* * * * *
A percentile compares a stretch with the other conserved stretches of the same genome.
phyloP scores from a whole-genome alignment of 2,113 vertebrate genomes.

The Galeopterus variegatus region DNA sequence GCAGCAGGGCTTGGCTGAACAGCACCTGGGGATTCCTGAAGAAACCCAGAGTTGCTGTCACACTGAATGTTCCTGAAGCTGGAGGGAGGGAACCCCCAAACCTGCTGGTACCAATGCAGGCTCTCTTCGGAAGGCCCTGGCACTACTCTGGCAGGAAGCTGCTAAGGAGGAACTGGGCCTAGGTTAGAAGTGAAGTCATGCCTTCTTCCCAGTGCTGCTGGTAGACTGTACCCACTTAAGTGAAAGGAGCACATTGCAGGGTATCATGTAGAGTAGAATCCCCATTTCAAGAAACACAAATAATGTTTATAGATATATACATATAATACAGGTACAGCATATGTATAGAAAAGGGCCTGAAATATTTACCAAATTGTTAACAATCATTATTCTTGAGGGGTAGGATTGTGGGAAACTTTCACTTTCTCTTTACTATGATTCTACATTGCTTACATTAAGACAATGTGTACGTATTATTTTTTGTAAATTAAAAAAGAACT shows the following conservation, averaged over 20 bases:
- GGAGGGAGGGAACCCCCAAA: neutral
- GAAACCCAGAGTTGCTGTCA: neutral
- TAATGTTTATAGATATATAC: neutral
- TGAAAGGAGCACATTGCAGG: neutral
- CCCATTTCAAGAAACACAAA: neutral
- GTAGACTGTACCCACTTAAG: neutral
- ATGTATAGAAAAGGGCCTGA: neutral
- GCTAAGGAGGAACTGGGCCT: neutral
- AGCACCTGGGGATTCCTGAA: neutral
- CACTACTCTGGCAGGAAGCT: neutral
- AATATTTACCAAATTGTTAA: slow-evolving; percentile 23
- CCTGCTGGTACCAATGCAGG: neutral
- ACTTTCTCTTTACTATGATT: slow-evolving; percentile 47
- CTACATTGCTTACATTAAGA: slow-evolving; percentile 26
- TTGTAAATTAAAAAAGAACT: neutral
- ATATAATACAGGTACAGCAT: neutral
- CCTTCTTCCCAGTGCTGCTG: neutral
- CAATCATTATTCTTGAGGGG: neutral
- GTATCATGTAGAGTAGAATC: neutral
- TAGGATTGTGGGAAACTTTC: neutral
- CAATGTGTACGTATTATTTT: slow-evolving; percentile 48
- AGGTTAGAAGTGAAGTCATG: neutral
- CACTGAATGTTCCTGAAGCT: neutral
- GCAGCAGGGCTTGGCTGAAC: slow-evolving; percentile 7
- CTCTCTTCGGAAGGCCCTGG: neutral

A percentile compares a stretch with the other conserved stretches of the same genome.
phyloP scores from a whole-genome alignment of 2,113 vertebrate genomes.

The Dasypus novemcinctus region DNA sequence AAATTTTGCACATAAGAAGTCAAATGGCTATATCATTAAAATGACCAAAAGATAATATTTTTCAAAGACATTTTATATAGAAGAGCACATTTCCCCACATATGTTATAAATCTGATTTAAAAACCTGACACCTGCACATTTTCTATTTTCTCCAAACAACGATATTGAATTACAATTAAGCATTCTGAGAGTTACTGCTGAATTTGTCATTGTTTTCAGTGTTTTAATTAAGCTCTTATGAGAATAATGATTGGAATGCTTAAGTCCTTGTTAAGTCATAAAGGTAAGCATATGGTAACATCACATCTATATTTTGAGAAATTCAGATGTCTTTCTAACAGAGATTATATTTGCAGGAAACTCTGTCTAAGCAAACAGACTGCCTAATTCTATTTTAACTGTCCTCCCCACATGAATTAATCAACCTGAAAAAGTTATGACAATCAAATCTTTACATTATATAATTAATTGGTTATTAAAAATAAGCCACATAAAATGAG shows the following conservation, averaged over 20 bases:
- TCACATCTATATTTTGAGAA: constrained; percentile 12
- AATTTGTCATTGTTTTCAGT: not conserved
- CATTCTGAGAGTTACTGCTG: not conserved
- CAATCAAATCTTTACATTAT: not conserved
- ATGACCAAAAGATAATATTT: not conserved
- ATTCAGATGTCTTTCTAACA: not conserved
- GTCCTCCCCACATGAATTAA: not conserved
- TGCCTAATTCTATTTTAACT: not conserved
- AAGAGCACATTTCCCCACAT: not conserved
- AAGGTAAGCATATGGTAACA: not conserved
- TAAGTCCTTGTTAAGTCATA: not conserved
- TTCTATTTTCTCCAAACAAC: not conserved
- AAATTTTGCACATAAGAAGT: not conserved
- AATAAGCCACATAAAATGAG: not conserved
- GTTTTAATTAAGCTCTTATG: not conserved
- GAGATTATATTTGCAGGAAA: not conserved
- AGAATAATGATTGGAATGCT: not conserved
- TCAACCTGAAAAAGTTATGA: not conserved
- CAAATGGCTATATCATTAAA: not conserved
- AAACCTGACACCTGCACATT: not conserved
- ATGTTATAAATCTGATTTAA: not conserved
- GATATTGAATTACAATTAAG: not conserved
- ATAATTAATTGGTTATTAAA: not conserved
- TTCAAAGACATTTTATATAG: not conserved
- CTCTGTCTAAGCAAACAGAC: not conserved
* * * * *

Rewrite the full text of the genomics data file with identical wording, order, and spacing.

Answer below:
A percentile compares a stretch with the other conserved stretches of the same genome.
phyloP scores from a whole-genome alignment of 2,113 vertebrate genomes.

The Galeopterus variegatus region DNA sequence GCAGCAGGGCTTGGCTGAACAGCACCTGGGGATTCCTGAAGAAACCCAGAGTTGCTGTCACACTGAATGTTCCTGAAGCTGGAGGGAGGGAACCCCCAAACCTGCTGGTACCAATGCAGGCTCTCTTCGGAAGGCCCTGGCACTACTCTGGCAGGAAGCTGCTAAGGAGGAACTGGGCCTAGGTTAGAAGTGAAGTCATGCCTTCTTCCCAGTGCTGCTGGTAGACTGTACCCACTTAAGTGAAAGGAGCACATTGCAGGGTATCATGTAGAGTAGAATCCCCATTTCAAGAAACACAAATAATGTTTATAGATATATACATATAATACAGGTACAGCATATGTATAGAAAAGGGCCTGAAATATTTACCAAATTGTTAACAATCATTATTCTTGAGGGGTAGGATTGTGGGAAACTTTCACTTTCTCTTTACTATGATTCTACATTGCTTACATTAAGACAATGTGTACGTATTATTTTTTGTAAATTAAAAAAGAACT shows the following conservation, averaged over 20 bases:
- GGAGGGAGGGAACCCCCAAA: neutral
- GAAACCCAGAGTTGCTGTCA: neutral
- TAATGTTTATAGATATATAC: neutral
- TGAAAGGAGCACATTGCAGG: neutral
- CCCATTTCAAGAAACACAAA: neutral
- GTAGACTGTACCCACTTAAG: neutral
- ATGTATAGAAAAGGGCCTGA: neutral
- GCTAAGGAGGAACTGGGCCT: neutral
- AGCACCTGGGGATTCCTGAA: neutral
- CACTACTCTGGCAGGAAGCT: neutral
- AATATTTACCAAATTGTTAA: slow-evolving; percentile 23
- CCTGCTGGTACCAATGCAGG: neutral
- ACTTTCTCTTTACTATGATT: slow-evolving; percentile 47
- CTACATTGCTTACATTAAGA: slow-evolving; percentile 26
- TTGTAAATTAAAAAAGAACT: neutral
- ATATAATACAGGTACAGCAT: neutral
- CCTTCTTCCCAGTGCTGCTG: neutral
- CAATCATTATTCTTGAGGGG: neutral
- GTATCATGTAGAGTAGAATC: neutral
- TAGGATTGTGGGAAACTTTC: neutral
- CAATGTGTACGTATTATTTT: slow-evolving; percentile 48
- AGGTTAGAAGTGAAGTCATG: neutral
- CACTGAATGTTCCTGAAGCT: neutral
- GCAGCAGGGCTTGGCTGAAC: slow-evolving; percentile 7
- CTCTCTTCGGAAGGCCCTGG: neutral

A percentile compares a stretch with the other conserved stretches of the same genome.
phyloP scores from a whole-genome alignment of 2,113 vertebrate genomes.

The Dasypus novemcinctus region DNA sequence AAATTTTGCACATAAGAAGTCAAATGGCTATATCATTAAAATGACCAAAAGATAATATTTTTCAAAGACATTTTATATAGAAGAGCACATTTCCCCACATATGTTATAAATCTGATTTAAAAACCTGACACCTGCACATTTTCTATTTTCTCCAAACAACGATATTGAATTACAATTAAGCATTCTGAGAGTTACTGCTGAATTTGTCATTGTTTTCAGTGTTTTAATTAAGCTCTTATGAGAATAATGATTGGAATGCTTAAGTCCTTGTTAAGTCATAAAGGTAAGCATATGGTAACATCACATCTATATTTTGAGAAATTCAGATGTCTTTCTAACAGAGATTATATTTGCAGGAAACTCTGTCTAAGCAAACAGACTGCCTAATTCTATTTTAACTGTCCTCCCCACATGAATTAATCAACCTGAAAAAGTTATGACAATCAAATCTTTACATTATATAATTAATTGGTTATTAAAAATAAGCCACATAAAATGAG shows the following conservation, averaged over 20 bases:
- TCACATCTATATTTTGAGAA: constrained; percentile 12
- AATTTGTCATTGTTTTCAGT: not conserved
- CATTCTGAGAGTTACTGCTG: not conserved
- CAATCAAATCTTTACATTAT: not conserved
- ATGACCAAAAGATAATATTT: not conserved
- ATTCAGATGTCTTTCTAACA: not conserved
- GTCCTCCCCACATGAATTAA: not conserved
- TGCCTAATTCTATTTTAACT: not conserved
- AAGAGCACATTTCCCCACAT: not conserved
- AAGGTAAGCATATGGTAACA: not conserved
- TAAGTCCTTGTTAAGTCATA: not conserved
- TTCTATTTTCTCCAAACAAC: not conserved
- AAATTTTGCACATAAGAAGT: not conserved
- AATAAGCCACATAAAATGAG: not conserved
- GTTTTAATTAAGCTCTTATG: not conserved
- GAGATTATATTTGCAGGAAA: not conserved
- AGAATAATGATTGGAATGCT: not conserved
- TCAACCTGAAAAAGTTATGA: not conserved
- CAAATGGCTATATCATTAAA: not conserved
- AAACCTGACACCTGCACATT: not conserved
- ATGTTATAAATCTGATTTAA: not conserved
- GATATTGAATTACAATTAAG: not conserved
- ATAATTAATTGGTTATTAAA: not conserved
- TTCAAAGACATTTTATATAG: not conserved
- CTCTGTCTAAGCAAACAGAC: not conserved